A high-gain ferrite bar antenna for the PL-360/PL-365 and CountyComm GP5 series

Ferrite-Bar-Antenna-PL-365-GP5SSB

If you own a Tecsun PL-360, PL-365 or a CountyComm GP5/DSP or GP5/SSB, you might take note of this large ferrite bar antenna offered by a Greece-based seller on eBay.

Ferrite-Bar-PL-365

As you can see in the image above, this antenna is substantially larger than the stock MW antenna supplied by the manufacturer. According to the seller, this ferrite bar antenna has a 10 – 25 db gain over the stock external antenna. I imagine its ability to null unwanted signals is also much better.

The price is about $40 US shipped internationally.

Have any SWLing Post readers ordered this antenna? If so, please share your comments/reviews.

Click here to view the antenna on eBay.

SWLing Post reader, David Korchin, also shares the following demo video on YouTube:

Many thanks to SWLing Post readers, Francis Frankenne and David Korchin for the tip!

29 thoughts on “A high-gain ferrite bar antenna for the PL-360/PL-365 and CountyComm GP5 series

  1. Paul walker

    I own one of these tecsuns and for why it is, it’s not a bad radio. I got mine from anon-co at a really good price (I wann say less then $40? But don’t quote me)

    I’d be real interested in how the high gain ferrite antenna works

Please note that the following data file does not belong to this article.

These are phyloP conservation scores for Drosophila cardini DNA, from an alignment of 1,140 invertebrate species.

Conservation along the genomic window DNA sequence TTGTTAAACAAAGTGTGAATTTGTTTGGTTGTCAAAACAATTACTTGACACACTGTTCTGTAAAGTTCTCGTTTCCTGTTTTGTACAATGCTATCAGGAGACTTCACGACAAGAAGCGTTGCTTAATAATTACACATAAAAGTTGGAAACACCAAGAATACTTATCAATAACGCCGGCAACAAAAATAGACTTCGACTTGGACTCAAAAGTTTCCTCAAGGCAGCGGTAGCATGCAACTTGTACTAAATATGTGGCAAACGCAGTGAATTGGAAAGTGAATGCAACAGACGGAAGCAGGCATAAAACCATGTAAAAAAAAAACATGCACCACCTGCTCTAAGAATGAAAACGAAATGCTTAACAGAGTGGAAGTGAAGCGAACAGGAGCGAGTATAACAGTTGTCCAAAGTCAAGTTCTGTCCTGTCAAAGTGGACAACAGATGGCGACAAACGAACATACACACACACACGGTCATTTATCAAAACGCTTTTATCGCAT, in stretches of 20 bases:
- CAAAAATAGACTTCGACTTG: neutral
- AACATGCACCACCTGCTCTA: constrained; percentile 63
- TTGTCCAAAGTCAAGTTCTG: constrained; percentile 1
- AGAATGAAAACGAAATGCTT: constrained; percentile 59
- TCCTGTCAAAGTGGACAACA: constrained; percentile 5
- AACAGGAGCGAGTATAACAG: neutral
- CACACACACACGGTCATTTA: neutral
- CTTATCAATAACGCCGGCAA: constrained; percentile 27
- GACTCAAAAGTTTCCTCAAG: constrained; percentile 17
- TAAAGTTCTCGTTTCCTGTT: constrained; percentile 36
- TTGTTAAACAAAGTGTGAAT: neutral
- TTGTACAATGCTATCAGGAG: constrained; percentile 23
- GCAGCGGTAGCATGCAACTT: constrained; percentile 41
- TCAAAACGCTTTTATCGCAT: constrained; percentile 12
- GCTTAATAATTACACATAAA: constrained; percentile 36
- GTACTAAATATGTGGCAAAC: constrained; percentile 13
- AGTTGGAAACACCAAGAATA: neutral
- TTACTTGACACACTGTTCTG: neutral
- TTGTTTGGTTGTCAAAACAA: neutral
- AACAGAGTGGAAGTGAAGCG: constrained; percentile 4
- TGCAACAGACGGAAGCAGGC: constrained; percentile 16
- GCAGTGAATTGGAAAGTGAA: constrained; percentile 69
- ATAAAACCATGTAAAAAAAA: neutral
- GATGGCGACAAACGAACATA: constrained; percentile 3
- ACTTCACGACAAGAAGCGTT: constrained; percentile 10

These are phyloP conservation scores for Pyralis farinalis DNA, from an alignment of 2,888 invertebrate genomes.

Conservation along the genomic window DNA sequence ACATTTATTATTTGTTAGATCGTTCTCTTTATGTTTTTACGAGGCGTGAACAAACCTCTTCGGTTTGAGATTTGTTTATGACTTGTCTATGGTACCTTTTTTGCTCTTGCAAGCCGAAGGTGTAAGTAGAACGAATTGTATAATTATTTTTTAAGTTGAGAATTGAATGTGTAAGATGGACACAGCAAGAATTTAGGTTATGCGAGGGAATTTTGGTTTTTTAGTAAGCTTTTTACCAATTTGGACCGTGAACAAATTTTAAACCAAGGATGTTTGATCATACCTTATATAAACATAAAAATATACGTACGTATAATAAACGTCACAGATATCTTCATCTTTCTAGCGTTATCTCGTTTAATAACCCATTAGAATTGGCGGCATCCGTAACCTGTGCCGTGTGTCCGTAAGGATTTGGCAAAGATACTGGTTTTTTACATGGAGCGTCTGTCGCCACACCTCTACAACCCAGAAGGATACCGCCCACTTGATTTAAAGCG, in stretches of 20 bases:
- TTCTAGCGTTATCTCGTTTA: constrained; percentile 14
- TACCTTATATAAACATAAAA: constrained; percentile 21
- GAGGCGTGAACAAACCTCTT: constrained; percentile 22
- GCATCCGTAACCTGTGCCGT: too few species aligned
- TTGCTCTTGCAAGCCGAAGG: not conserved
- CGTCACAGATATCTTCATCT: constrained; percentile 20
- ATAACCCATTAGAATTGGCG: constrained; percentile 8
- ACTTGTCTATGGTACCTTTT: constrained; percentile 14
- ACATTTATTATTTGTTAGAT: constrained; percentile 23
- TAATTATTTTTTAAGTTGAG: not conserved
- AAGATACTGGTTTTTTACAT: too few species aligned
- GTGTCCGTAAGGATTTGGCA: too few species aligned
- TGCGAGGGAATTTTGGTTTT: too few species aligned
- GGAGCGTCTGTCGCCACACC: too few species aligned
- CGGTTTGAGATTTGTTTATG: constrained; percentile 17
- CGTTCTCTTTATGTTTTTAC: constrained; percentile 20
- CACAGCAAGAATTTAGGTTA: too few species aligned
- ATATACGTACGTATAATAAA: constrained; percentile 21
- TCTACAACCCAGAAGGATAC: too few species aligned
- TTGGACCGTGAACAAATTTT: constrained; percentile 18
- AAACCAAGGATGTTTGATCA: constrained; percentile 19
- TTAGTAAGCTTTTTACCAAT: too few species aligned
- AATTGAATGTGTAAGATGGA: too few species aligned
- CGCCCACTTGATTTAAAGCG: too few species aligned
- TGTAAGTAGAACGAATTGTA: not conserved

Reply
    1. Ed Boone

      Looks good.
      However, my 2 TECSUN 360’s have failed to make connections to the external or the internal antenna circuits.
      I have looked inside and I cannot determine how to repair the multi plug where the external comes into.

      Both radios are as if no antenna is connected. Inserting the external does nothing.
      I am former wide format color printer and other product onsite technician so all I need is a good picture or a good schematic so I can tear open that connector and hopefully replace it or repair it.
      ANY SCHEMATIC on the tecsun 360 antenna sections specifically the connector that disconnects the inside antenna. Mine is unconnected.So the radio is a light weight brick.

      Reply
  2. Robert AK3Q

    Interesting – I have wondered how useful the original antenna might be in other portables with an antenna input jack, but have not tested it yet. This might be a better test in that the size is so much larger – could really help some of the portables with rather small internal ferrite bars.
    In general, size matters with ferrite bars, the larger the size the greater the sensitivity, all things being equal. But of course, it depends on the coil windings, etc. Another interesting test miight be inductance coupling with the antenna just next to the radio wherever the internal ferrite bar is located. Just food for thought!

    Reply
  3. James Patterson

    If you have spare ferrite rods/bars in your work shop,it’s worth while experimenting with different number of windings and correct wire .I have tried this with light transformer wire on a fairly long rod but no effect when connected to a radio,But perhapes I should have another try after viewing this one commercialy made.Most of our portable radios have the outside antenna input on the side of the radios,So a short lenght of coaxal cable from the rod to the radio would be required I guess.Very interesting !!

    Reply
    1. Crow